Do they offer scholarships to deserving early-stage writers? They are both the least well-known of writing devotees and also, often, the least flush with funds. 

Feel free to private message but my guess is your followers and mine would be grateful if you reply to the post or reblog with your suggestions added! What do you think?

Place Pieces


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I have been accused of writing stories that are place-less, that deemphasize setting to the point of everyone being confused about what century and what universe they are in. This isn’t such a horrible thing; if you love writing concept-pieces or if you like that uncertain, blurry-edged scenery, this is a kind of compliment. However, in the spirit of always expanding our knowledge and abilities, maybe give a place piece a shot.

What’s a place piece? It’s a piece of writing that could only happen at one time, in one place. Try reading about your favorite place and time in history, or about a beautiful place you’ve visited. Find a moment nestled in the past or present where the way the place is, the atmosphere of that time, demands the story you want to tell. Give us all the rich detail that we can get in a place piece that can’t be as relevant in a concept-piece (if you are trying to write about the concept of heartbreak in general, we are way less concerned with what the downtown attitude of Boise, Idaho is); give us the way time is wearing on the characters, the pressures that drive them. This is a precise kind of writing, but it’s also an inspiring way to start a story, and if you write about a place you know intimately, your readers will feel like they are getting an intimate guided tour of that place even as they become engaged in your plot.

Real Talk


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I have never been as discouraged about my writing as I am now.

At the same time, I’m conscious that I’m writing better stuff than I ever have before, and revising more deeply and to greater effect.

It feels, to me, like I have to be constantly engaged with writing and writers and talking about writing in order to get to the good heart of it. A side effect of constantly surrounding myself with good writing and good writers is some tough comparison, and some ‘real-talk’ at myself about the quality I’m working with in my own manuscripts. That doesn’t mean being depressed constantly, but it does mean that sometimes you will have low-opinion days, and I think the advice is the same as always: write through it.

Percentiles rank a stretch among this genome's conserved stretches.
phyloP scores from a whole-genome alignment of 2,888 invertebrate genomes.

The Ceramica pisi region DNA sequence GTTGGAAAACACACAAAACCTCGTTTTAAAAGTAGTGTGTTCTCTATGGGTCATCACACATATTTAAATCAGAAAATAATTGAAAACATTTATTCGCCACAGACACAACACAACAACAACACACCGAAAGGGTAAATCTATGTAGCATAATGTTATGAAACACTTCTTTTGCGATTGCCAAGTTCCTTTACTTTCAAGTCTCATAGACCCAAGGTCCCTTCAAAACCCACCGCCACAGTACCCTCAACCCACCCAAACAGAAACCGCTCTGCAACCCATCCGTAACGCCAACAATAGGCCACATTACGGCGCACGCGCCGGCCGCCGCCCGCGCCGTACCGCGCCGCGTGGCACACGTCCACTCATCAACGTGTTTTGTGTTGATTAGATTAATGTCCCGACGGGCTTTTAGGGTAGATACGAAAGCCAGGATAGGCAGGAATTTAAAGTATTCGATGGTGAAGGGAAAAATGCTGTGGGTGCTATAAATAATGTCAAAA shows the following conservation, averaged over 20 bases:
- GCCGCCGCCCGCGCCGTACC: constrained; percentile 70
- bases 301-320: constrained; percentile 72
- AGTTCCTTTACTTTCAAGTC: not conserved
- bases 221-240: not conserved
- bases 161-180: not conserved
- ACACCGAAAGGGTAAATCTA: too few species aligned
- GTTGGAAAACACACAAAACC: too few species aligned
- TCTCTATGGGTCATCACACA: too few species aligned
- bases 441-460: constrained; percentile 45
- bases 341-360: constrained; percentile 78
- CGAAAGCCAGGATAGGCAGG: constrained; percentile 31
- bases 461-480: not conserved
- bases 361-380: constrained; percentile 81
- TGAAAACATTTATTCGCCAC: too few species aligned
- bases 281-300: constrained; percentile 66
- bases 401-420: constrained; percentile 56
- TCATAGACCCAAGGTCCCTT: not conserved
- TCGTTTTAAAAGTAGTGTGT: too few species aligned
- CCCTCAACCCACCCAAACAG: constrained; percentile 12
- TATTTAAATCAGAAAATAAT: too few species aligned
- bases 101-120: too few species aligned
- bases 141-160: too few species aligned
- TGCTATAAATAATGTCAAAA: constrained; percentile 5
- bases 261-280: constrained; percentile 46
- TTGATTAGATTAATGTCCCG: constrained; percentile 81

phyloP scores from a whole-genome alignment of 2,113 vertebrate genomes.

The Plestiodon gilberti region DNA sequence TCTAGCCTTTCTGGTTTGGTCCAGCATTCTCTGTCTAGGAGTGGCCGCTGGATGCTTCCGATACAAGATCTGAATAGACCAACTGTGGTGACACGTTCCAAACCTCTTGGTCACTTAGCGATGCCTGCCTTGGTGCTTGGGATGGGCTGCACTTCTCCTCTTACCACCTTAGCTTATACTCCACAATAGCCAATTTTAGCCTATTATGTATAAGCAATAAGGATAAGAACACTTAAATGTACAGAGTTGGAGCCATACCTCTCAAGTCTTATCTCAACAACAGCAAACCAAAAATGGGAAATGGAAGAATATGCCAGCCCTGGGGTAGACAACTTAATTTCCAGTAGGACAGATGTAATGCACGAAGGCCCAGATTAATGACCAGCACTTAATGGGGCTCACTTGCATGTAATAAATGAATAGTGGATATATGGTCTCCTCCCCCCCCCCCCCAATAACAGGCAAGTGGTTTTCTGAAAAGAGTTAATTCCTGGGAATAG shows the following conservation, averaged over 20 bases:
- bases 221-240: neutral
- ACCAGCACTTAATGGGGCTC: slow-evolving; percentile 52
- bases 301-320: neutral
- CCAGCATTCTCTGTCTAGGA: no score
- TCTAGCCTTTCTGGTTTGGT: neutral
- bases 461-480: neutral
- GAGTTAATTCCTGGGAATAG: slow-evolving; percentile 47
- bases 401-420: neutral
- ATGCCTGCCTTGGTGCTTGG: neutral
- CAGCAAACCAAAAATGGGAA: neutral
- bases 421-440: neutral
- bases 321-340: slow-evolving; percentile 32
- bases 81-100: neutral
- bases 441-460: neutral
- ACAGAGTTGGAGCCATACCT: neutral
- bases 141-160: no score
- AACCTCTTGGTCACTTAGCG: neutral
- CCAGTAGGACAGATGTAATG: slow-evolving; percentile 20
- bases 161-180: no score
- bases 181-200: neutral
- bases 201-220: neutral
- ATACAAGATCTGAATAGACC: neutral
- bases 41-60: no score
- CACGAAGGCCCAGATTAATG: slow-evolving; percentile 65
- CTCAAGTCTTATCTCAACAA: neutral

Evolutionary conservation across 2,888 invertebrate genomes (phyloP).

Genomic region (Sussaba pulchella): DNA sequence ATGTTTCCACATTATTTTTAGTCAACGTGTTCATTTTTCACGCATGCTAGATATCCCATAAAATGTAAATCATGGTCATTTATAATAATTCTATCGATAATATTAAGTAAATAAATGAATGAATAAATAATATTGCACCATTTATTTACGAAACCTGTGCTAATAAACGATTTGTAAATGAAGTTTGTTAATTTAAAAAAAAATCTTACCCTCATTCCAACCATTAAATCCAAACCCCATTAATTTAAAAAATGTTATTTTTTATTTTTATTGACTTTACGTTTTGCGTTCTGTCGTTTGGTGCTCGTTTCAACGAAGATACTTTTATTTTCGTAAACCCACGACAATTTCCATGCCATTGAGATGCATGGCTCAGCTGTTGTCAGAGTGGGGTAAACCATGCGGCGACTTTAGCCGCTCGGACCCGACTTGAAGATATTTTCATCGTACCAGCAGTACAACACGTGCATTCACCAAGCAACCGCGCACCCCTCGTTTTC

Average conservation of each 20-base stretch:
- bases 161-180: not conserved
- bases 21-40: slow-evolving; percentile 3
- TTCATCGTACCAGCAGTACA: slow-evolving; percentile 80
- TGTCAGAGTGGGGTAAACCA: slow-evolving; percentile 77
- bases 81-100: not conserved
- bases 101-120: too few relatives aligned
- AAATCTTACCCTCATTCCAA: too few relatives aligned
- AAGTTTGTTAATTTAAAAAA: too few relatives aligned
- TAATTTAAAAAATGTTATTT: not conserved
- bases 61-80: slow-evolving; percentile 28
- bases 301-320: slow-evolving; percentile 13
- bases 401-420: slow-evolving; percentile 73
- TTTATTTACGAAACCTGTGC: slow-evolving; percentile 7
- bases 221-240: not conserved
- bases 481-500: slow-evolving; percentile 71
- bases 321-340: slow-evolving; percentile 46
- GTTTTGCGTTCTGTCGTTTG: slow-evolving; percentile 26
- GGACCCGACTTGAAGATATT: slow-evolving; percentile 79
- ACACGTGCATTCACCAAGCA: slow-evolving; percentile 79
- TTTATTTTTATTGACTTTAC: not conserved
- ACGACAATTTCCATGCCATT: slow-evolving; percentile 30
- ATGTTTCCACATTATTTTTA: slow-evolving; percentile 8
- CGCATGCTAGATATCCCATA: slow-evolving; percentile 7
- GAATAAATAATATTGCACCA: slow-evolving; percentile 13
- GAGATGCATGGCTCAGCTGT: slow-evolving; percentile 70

“nothing can save
it keeps the walls



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I heard about T.C. Boyle, a prolific author, and his personal writing habits the other day, from an old friend of his. Evidently, the man started his career in a 2 bedroom apartment with his wife and kids and there was always noise and something going on but he would find some headphones or shut the door and bust out prose. Tons of it – just mountainous heaps of story. He came out with about a book a year and still does. 

Now, fortunately for him, he’s got more space and more money, but supposedly he still goes to a cabin by himself to get that writing done. It’s not something that gets done while out with friends, or while forging another potential career path. Writing is something that cannot be effectively multitasked, even as our society has given us more and more ways to do so.

The moral of the story, as was told to me was that a writer has to be ruthless, that you have to cut things out of your life to make room for writing. There are parts of me that agree with this, but there are subtleties that defining writers as ruthless doesn’t reveal. I believe there are writers whose pace is slower, who are going to take longer (maybe much longer) to get their work polished and read and published, who are still writers. They have chosen other things to be more important. I’m not sure that excludes them from the world of ‘writers.’

The truth though, when it comes down to it, is that you are gonna have to scratch, claw, and bite to be a writer; it will not accidentally happen to you. Not scratching and clawing and biting others; that makes you a social climber, not a writer. Just scratching and itching the page, filling it with words and emptying it again, cutting it into puzzle pieces and figuring out a better shape for it. You, and only you, and not you with all your hobbies, busyness, and friends, will do that work.

It reminds me of an angry French teacher I once talked to who remarked about her own students in a loud, irritated tone, “THEY EXPECT THE LANGUAGE TO FALL UPON THEM LIKE THE WATER OF A SHOWER.” Most likely, unless you are far more blessed than I, writing won’t do that to you, especially with lots of distractions present.

(collaborative writing is cool – not discounting it – but if you are writing your own stuff, having your friends around doesn’t count as collaboration.)

What do you all think about being ruthless? Is it a necessary quality for a professional writer? Is there a better way to phrase how professional writers must be?